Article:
Feline Itchy Skin, Help!
In our house it's usually easy to find Bear,our dog, she is usually close by but if not a quick call brings her running. Dogs are normally more responsive to being called. Finding Boo,our Cat, is a little trickier. Cats are normally much quieter so Boo can be anywhere in the house and it can take us a long time to find him. Of course, we have a unique built-in cat finder, our dog Bear is 100% in love with Boo and if we want to know where the cat is all we have to do is let Bear loose and within minutes Bear is making happy noises that she has found her true love. Not all houses have this feature and we truly appreciate having it.
Finding your cat is, unfortunately, easier if they are scratching, which has its own identifiable noise and is often accompanied by a thumping noise as their foot repeatedly hits the floor. Sounds innocent but when your cat is bothered by constant or frequent itching, it can be hard to listen to day after day.
Is your feline constantly scratching, licking, biting at the skin, or rubbing up against objects? If so, they could be suffering from an itchy skin disease, a very common problem found in felines and characterized by behaviors focused on relieving the itch. If your feline friend is itching, the first step to take is to carefully look at the skin and the hair coat.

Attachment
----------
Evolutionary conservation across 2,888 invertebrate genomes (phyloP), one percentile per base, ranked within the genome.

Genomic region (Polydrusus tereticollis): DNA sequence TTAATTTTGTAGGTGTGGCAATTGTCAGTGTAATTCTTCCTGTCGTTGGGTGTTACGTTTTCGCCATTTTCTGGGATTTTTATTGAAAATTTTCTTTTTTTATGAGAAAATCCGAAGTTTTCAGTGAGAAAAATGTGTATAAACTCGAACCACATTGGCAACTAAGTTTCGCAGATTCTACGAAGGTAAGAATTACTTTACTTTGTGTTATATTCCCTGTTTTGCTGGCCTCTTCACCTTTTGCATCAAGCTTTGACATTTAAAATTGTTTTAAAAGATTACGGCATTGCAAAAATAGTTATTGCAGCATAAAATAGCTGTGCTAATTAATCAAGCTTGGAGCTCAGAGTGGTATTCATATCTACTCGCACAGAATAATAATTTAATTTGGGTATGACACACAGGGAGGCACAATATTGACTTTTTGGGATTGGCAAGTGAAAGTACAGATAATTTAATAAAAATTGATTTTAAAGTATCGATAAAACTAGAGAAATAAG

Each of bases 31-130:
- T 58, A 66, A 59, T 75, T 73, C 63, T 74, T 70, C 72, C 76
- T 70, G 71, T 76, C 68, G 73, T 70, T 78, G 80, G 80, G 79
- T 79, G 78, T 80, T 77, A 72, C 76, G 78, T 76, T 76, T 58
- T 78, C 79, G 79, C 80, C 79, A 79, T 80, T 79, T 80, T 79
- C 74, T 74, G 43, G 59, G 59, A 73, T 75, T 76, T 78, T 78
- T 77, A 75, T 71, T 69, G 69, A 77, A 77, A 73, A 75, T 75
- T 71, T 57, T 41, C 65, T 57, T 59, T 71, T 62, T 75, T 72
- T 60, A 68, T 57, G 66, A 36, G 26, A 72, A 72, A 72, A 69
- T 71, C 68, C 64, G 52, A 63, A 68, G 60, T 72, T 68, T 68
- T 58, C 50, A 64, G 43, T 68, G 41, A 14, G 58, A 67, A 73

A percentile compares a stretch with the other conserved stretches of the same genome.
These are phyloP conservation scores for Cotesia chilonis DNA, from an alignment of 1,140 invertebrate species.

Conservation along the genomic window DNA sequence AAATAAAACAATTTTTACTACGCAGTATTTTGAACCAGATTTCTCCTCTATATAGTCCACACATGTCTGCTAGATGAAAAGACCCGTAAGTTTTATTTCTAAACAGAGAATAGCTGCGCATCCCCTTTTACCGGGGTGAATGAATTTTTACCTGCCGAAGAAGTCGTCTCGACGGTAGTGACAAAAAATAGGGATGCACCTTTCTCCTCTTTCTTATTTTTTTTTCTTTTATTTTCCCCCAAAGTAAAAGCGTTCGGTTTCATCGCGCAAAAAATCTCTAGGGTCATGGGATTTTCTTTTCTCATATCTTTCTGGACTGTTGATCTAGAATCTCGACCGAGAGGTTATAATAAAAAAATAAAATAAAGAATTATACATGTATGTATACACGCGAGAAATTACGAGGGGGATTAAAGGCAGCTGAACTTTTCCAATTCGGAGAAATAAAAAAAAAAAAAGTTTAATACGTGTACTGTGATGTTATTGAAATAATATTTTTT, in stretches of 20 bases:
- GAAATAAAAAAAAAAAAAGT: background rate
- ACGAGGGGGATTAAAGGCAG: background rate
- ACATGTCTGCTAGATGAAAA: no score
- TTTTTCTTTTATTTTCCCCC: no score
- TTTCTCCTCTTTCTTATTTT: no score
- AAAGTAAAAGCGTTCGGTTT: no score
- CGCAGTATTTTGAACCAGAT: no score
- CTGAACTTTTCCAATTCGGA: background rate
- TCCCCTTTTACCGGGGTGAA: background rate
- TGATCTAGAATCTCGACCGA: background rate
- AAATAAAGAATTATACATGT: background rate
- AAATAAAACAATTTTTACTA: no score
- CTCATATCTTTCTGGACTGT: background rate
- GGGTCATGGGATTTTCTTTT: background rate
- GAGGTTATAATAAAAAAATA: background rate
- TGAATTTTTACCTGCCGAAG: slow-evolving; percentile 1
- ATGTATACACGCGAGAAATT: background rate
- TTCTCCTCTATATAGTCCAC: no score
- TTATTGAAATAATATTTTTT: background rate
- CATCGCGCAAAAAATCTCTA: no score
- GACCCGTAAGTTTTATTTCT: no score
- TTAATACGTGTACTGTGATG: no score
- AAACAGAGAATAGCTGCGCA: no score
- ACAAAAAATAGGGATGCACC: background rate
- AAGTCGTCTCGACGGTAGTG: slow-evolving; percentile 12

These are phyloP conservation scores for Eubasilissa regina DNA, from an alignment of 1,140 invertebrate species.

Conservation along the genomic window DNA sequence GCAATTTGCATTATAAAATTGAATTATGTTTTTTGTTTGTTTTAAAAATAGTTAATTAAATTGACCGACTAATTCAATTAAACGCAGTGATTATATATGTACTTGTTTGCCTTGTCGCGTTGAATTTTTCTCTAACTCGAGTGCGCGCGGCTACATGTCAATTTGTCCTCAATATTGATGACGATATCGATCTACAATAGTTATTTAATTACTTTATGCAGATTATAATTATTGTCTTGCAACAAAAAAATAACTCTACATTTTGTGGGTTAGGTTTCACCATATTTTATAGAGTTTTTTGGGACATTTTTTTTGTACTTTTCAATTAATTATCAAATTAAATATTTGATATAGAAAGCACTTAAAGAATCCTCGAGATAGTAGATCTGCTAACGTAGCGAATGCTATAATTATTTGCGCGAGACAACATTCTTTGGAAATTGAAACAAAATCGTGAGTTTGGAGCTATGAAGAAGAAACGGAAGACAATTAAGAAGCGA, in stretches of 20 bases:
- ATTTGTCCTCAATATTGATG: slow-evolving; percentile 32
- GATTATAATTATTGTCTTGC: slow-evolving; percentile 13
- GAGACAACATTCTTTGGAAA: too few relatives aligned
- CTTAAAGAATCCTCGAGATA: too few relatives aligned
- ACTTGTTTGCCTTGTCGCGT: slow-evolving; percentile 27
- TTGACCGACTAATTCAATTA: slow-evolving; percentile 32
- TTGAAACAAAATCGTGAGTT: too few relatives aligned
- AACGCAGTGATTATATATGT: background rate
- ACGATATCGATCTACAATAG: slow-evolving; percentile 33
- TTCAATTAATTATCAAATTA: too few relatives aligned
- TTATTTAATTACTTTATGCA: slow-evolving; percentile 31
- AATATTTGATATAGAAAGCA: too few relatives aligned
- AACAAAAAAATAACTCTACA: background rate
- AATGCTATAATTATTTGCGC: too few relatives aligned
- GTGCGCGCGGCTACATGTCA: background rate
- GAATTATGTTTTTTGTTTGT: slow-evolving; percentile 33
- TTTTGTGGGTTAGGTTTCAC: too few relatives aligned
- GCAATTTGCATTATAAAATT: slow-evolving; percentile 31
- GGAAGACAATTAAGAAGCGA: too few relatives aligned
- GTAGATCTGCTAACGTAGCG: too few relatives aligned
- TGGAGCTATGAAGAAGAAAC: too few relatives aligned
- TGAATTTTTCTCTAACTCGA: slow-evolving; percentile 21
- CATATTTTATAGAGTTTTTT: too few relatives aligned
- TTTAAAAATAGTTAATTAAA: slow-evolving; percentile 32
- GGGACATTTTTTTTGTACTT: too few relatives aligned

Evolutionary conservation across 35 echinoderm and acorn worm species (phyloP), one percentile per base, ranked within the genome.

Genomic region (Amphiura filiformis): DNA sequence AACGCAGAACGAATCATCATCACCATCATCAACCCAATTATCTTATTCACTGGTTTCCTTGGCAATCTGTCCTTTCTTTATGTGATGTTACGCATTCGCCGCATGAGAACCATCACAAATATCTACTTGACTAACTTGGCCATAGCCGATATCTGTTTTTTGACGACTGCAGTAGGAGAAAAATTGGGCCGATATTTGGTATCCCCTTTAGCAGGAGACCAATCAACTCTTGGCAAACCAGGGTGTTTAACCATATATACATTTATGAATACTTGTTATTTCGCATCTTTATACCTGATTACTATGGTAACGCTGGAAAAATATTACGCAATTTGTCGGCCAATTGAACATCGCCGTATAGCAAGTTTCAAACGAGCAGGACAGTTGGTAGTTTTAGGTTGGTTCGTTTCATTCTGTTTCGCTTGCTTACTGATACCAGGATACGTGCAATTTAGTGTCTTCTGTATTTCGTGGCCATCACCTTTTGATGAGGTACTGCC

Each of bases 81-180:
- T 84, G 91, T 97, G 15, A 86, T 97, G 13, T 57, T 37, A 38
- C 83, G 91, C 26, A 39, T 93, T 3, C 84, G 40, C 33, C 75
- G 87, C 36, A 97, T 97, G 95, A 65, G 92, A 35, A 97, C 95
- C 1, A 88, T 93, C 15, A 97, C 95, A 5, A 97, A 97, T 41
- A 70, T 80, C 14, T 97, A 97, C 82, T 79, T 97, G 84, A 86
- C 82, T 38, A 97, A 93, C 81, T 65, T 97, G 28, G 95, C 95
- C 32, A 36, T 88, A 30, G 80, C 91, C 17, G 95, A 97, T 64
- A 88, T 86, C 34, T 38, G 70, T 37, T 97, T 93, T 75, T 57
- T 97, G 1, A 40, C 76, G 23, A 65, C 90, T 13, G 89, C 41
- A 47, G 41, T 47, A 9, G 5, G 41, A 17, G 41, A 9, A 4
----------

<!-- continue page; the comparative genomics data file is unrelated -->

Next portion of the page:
A feline’s skin and hair coat can tell a great deal about their general health and condition.
What are the basic functions of the skin?
Because felines are such curious creatures they often find themselves in situations where they are at risk of injury or exposure to noxious chemicals or harmful environmental conditions. The cat’s skin provides a barrier that helps to keep bacteria, microorganisms, and foreign elements from entering the body, and protects the internal tissues from dehydration and loss of body heat by insulating against conditions of extreme heat and cold. The skin also acts as a receptor for the awareness of touch, temperature, pressure, and pain.
What are the functions of the hair coat?
The hair coat also has specific useful functions. The outer coat is made up of primary hair, which grows from its own individual root. Connected to these roots are tiny muscles that enable a feline to fluff out its coat trapping warm air creating a form of insulation. Secondary hair, or the undercoat, is more abundant and also functions to provide added warmth and protection. Tactile hairs include the whiskers, eyebrows, chin hairs and the hairs found on the backs of the front legs. Tactile hairs are specially modified to provide detailed information about anything that they touch which gives important sensory information to the cat. Whiskers are longer, thicker, and stiffer than normal hairs and a feline can fan them out, and rotate them forwards or backward. The nerve endings in whiskers are clustered and help to supply a feline with detailed information about air currents, air pressure, or objects close to their face. This information helps to supplement the feline’s other senses of smell, sight, and hearing and are useful when investigating objects nearby.